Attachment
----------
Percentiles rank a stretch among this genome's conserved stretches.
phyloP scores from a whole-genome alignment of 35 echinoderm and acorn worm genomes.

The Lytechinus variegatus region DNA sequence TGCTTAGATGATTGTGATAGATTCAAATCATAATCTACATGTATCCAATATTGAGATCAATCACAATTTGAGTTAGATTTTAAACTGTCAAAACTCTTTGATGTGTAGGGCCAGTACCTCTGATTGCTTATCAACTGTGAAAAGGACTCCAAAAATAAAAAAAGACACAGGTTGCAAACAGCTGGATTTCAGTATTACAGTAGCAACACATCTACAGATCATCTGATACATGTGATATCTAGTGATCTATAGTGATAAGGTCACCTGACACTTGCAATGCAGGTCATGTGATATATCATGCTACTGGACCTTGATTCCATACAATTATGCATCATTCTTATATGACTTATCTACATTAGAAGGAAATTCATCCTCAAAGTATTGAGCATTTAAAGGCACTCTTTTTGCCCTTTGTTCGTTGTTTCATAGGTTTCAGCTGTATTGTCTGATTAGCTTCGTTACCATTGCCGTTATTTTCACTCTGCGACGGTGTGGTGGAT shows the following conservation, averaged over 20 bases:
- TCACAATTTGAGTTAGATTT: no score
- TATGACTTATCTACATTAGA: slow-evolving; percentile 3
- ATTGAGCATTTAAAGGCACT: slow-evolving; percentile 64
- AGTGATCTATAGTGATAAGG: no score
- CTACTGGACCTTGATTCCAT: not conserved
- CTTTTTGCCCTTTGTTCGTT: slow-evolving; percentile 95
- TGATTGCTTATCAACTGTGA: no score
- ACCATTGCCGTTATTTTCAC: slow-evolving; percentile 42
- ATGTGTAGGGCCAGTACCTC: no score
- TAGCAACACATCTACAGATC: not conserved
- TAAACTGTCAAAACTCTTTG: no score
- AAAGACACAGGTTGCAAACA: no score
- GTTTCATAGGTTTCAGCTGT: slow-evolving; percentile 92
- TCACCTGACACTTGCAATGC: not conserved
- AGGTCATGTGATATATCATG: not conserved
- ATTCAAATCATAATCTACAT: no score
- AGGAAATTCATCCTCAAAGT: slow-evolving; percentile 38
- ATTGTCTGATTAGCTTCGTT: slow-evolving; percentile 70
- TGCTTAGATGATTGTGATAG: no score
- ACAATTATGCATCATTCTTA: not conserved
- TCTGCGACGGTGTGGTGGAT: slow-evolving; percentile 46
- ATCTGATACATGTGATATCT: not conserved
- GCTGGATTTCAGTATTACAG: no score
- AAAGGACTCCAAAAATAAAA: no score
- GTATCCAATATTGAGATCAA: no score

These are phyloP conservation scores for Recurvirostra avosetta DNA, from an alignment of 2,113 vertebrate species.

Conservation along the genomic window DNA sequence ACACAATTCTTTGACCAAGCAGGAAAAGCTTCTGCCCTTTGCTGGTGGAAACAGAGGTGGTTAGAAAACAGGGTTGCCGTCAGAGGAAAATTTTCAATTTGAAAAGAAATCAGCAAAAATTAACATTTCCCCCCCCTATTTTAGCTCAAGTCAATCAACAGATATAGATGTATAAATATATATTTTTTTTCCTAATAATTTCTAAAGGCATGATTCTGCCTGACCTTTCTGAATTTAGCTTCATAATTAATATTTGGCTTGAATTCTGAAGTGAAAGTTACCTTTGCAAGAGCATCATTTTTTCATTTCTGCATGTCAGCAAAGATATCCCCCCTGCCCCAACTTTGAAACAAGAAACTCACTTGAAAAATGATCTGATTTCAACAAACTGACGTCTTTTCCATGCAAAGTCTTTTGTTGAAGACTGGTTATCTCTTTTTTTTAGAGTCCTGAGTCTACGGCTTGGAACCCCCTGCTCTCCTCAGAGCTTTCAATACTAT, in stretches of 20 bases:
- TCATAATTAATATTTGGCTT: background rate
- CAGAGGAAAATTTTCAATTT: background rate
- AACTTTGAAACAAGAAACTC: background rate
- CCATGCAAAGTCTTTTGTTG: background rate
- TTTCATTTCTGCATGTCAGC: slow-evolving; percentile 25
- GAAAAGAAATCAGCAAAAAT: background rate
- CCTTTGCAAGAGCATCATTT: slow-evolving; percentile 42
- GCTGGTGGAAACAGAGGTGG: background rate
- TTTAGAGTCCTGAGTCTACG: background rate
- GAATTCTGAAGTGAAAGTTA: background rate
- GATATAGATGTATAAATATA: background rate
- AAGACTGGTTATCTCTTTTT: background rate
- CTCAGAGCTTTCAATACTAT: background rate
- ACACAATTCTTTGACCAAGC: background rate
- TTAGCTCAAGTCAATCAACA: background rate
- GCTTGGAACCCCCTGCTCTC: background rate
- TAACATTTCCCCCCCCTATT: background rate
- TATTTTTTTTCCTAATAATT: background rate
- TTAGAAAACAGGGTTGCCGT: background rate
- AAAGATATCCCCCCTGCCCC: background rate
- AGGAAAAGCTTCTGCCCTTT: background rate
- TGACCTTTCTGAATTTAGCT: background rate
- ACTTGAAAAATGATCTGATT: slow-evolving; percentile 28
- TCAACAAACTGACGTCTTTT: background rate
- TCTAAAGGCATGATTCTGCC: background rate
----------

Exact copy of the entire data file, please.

Percentiles rank a stretch among this genome's conserved stretches.
phyloP scores from a whole-genome alignment of 35 echinoderm and acorn worm genomes.

The Lytechinus variegatus region DNA sequence TGCTTAGATGATTGTGATAGATTCAAATCATAATCTACATGTATCCAATATTGAGATCAATCACAATTTGAGTTAGATTTTAAACTGTCAAAACTCTTTGATGTGTAGGGCCAGTACCTCTGATTGCTTATCAACTGTGAAAAGGACTCCAAAAATAAAAAAAGACACAGGTTGCAAACAGCTGGATTTCAGTATTACAGTAGCAACACATCTACAGATCATCTGATACATGTGATATCTAGTGATCTATAGTGATAAGGTCACCTGACACTTGCAATGCAGGTCATGTGATATATCATGCTACTGGACCTTGATTCCATACAATTATGCATCATTCTTATATGACTTATCTACATTAGAAGGAAATTCATCCTCAAAGTATTGAGCATTTAAAGGCACTCTTTTTGCCCTTTGTTCGTTGTTTCATAGGTTTCAGCTGTATTGTCTGATTAGCTTCGTTACCATTGCCGTTATTTTCACTCTGCGACGGTGTGGTGGAT shows the following conservation, averaged over 20 bases:
- TCACAATTTGAGTTAGATTT: no score
- TATGACTTATCTACATTAGA: slow-evolving; percentile 3
- ATTGAGCATTTAAAGGCACT: slow-evolving; percentile 64
- AGTGATCTATAGTGATAAGG: no score
- CTACTGGACCTTGATTCCAT: not conserved
- CTTTTTGCCCTTTGTTCGTT: slow-evolving; percentile 95
- TGATTGCTTATCAACTGTGA: no score
- ACCATTGCCGTTATTTTCAC: slow-evolving; percentile 42
- ATGTGTAGGGCCAGTACCTC: no score
- TAGCAACACATCTACAGATC: not conserved
- TAAACTGTCAAAACTCTTTG: no score
- AAAGACACAGGTTGCAAACA: no score
- GTTTCATAGGTTTCAGCTGT: slow-evolving; percentile 92
- TCACCTGACACTTGCAATGC: not conserved
- AGGTCATGTGATATATCATG: not conserved
- ATTCAAATCATAATCTACAT: no score
- AGGAAATTCATCCTCAAAGT: slow-evolving; percentile 38
- ATTGTCTGATTAGCTTCGTT: slow-evolving; percentile 70
- TGCTTAGATGATTGTGATAG: no score
- ACAATTATGCATCATTCTTA: not conserved
- TCTGCGACGGTGTGGTGGAT: slow-evolving; percentile 46
- ATCTGATACATGTGATATCT: not conserved
- GCTGGATTTCAGTATTACAG: no score
- AAAGGACTCCAAAAATAAAA: no score
- GTATCCAATATTGAGATCAA: no score

These are phyloP conservation scores for Recurvirostra avosetta DNA, from an alignment of 2,113 vertebrate species.

Conservation along the genomic window DNA sequence ACACAATTCTTTGACCAAGCAGGAAAAGCTTCTGCCCTTTGCTGGTGGAAACAGAGGTGGTTAGAAAACAGGGTTGCCGTCAGAGGAAAATTTTCAATTTGAAAAGAAATCAGCAAAAATTAACATTTCCCCCCCCTATTTTAGCTCAAGTCAATCAACAGATATAGATGTATAAATATATATTTTTTTTCCTAATAATTTCTAAAGGCATGATTCTGCCTGACCTTTCTGAATTTAGCTTCATAATTAATATTTGGCTTGAATTCTGAAGTGAAAGTTACCTTTGCAAGAGCATCATTTTTTCATTTCTGCATGTCAGCAAAGATATCCCCCCTGCCCCAACTTTGAAACAAGAAACTCACTTGAAAAATGATCTGATTTCAACAAACTGACGTCTTTTCCATGCAAAGTCTTTTGTTGAAGACTGGTTATCTCTTTTTTTTAGAGTCCTGAGTCTACGGCTTGGAACCCCCTGCTCTCCTCAGAGCTTTCAATACTAT, in stretches of 20 bases:
- TCATAATTAATATTTGGCTT: background rate
- CAGAGGAAAATTTTCAATTT: background rate
- AACTTTGAAACAAGAAACTC: background rate
- CCATGCAAAGTCTTTTGTTG: background rate
- TTTCATTTCTGCATGTCAGC: slow-evolving; percentile 25
- GAAAAGAAATCAGCAAAAAT: background rate
- CCTTTGCAAGAGCATCATTT: slow-evolving; percentile 42
- GCTGGTGGAAACAGAGGTGG: background rate
- TTTAGAGTCCTGAGTCTACG: background rate
- GAATTCTGAAGTGAAAGTTA: background rate
- GATATAGATGTATAAATATA: background rate
- AAGACTGGTTATCTCTTTTT: background rate
- CTCAGAGCTTTCAATACTAT: background rate
- ACACAATTCTTTGACCAAGC: background rate
- TTAGCTCAAGTCAATCAACA: background rate
- GCTTGGAACCCCCTGCTCTC: background rate
- TAACATTTCCCCCCCCTATT: background rate
- TATTTTTTTTCCTAATAATT: background rate
- TTAGAAAACAGGGTTGCCGT: background rate
- AAAGATATCCCCCCTGCCCC: background rate
- AGGAAAAGCTTCTGCCCTTT: background rate
- TGACCTTTCTGAATTTAGCT: background rate
- ACTTGAAAAATGATCTGATT: slow-evolving; percentile 28
- TCAACAAACTGACGTCTTTT: background rate
- TCTAAAGGCATGATTCTGCC: background rate